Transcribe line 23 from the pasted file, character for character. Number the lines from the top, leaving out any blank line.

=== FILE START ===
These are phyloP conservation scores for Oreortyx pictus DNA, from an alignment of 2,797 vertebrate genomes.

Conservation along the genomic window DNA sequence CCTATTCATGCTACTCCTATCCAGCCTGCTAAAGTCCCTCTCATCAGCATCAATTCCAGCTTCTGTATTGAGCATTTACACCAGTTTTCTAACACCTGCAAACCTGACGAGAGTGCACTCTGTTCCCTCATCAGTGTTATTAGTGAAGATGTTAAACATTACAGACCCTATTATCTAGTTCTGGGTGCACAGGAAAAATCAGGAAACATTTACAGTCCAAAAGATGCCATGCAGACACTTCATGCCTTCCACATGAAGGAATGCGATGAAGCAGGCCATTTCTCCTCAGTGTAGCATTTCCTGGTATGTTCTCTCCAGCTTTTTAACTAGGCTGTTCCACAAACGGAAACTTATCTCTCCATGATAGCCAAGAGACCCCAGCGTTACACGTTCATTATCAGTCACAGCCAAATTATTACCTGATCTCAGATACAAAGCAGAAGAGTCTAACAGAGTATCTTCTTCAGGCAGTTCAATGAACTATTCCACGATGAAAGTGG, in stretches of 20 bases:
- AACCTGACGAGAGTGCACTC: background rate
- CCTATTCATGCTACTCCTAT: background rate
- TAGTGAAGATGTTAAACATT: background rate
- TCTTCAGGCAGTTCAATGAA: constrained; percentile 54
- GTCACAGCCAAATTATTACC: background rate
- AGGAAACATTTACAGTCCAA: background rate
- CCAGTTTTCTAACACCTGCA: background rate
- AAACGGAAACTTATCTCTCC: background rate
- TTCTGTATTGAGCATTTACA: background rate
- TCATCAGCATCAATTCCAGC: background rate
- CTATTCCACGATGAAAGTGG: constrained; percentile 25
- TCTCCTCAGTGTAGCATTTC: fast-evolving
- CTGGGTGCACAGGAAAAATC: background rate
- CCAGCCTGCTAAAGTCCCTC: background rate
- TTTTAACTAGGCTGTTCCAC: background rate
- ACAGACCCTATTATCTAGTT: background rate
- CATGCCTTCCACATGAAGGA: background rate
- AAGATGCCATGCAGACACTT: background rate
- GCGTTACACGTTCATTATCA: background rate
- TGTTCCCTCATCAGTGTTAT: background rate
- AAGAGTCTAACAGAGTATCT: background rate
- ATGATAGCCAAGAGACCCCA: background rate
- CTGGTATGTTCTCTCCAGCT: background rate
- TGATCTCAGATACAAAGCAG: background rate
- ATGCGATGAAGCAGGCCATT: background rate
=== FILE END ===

- AAGAGTCTAACAGAGTATCT: background rate